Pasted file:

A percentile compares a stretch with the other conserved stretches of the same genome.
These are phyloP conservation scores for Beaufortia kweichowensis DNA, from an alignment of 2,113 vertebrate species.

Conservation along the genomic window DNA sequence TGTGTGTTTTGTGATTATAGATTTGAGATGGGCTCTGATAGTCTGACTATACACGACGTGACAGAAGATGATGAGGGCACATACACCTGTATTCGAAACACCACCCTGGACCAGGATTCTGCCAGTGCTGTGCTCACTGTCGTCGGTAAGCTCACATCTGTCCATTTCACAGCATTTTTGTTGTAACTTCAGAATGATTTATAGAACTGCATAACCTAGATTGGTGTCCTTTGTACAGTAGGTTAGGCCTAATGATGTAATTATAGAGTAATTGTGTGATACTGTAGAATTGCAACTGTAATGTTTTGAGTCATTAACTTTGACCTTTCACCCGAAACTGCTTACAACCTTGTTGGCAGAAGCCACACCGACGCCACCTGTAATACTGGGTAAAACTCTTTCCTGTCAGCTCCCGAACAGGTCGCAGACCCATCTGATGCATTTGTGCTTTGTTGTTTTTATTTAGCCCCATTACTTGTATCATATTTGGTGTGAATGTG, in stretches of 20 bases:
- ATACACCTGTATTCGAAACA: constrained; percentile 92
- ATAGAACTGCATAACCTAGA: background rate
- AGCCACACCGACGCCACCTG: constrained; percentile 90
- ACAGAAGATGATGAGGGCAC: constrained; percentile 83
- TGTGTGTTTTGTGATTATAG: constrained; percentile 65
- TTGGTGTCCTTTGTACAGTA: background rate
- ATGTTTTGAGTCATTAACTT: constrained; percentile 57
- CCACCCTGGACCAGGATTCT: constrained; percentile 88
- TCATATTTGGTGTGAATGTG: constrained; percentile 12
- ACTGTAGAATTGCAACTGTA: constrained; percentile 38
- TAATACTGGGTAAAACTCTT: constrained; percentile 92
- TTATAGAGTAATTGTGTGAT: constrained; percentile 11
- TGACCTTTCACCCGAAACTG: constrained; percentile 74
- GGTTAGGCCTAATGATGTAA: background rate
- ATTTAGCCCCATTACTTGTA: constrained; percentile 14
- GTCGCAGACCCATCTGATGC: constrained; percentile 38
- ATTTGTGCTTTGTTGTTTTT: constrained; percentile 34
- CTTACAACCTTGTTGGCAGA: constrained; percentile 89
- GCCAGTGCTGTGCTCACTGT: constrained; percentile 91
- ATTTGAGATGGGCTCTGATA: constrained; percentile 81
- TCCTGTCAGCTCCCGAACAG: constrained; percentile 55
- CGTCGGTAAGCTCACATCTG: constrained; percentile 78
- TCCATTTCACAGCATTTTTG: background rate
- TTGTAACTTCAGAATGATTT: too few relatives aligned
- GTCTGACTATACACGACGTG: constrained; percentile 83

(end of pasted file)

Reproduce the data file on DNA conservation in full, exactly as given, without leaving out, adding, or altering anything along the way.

A percentile compares a stretch with the other conserved stretches of the same genome.
These are phyloP conservation scores for Beaufortia kweichowensis DNA, from an alignment of 2,113 vertebrate species.

Conservation along the genomic window DNA sequence TGTGTGTTTTGTGATTATAGATTTGAGATGGGCTCTGATAGTCTGACTATACACGACGTGACAGAAGATGATGAGGGCACATACACCTGTATTCGAAACACCACCCTGGACCAGGATTCTGCCAGTGCTGTGCTCACTGTCGTCGGTAAGCTCACATCTGTCCATTTCACAGCATTTTTGTTGTAACTTCAGAATGATTTATAGAACTGCATAACCTAGATTGGTGTCCTTTGTACAGTAGGTTAGGCCTAATGATGTAATTATAGAGTAATTGTGTGATACTGTAGAATTGCAACTGTAATGTTTTGAGTCATTAACTTTGACCTTTCACCCGAAACTGCTTACAACCTTGTTGGCAGAAGCCACACCGACGCCACCTGTAATACTGGGTAAAACTCTTTCCTGTCAGCTCCCGAACAGGTCGCAGACCCATCTGATGCATTTGTGCTTTGTTGTTTTTATTTAGCCCCATTACTTGTATCATATTTGGTGTGAATGTG, in stretches of 20 bases:
- ATACACCTGTATTCGAAACA: constrained; percentile 92
- ATAGAACTGCATAACCTAGA: background rate
- AGCCACACCGACGCCACCTG: constrained; percentile 90
- ACAGAAGATGATGAGGGCAC: constrained; percentile 83
- TGTGTGTTTTGTGATTATAG: constrained; percentile 65
- TTGGTGTCCTTTGTACAGTA: background rate
- ATGTTTTGAGTCATTAACTT: constrained; percentile 57
- CCACCCTGGACCAGGATTCT: constrained; percentile 88
- TCATATTTGGTGTGAATGTG: constrained; percentile 12
- ACTGTAGAATTGCAACTGTA: constrained; percentile 38
- TAATACTGGGTAAAACTCTT: constrained; percentile 92
- TTATAGAGTAATTGTGTGAT: constrained; percentile 11
- TGACCTTTCACCCGAAACTG: constrained; percentile 74
- GGTTAGGCCTAATGATGTAA: background rate
- ATTTAGCCCCATTACTTGTA: constrained; percentile 14
- GTCGCAGACCCATCTGATGC: constrained; percentile 38
- ATTTGTGCTTTGTTGTTTTT: constrained; percentile 34
- CTTACAACCTTGTTGGCAGA: constrained; percentile 89
- GCCAGTGCTGTGCTCACTGT: constrained; percentile 91
- ATTTGAGATGGGCTCTGATA: constrained; percentile 81
- TCCTGTCAGCTCCCGAACAG: constrained; percentile 55
- CGTCGGTAAGCTCACATCTG: constrained; percentile 78
- TCCATTTCACAGCATTTTTG: background rate
- TTGTAACTTCAGAATGATTT: too few relatives aligned
- GTCTGACTATACACGACGTG: constrained; percentile 83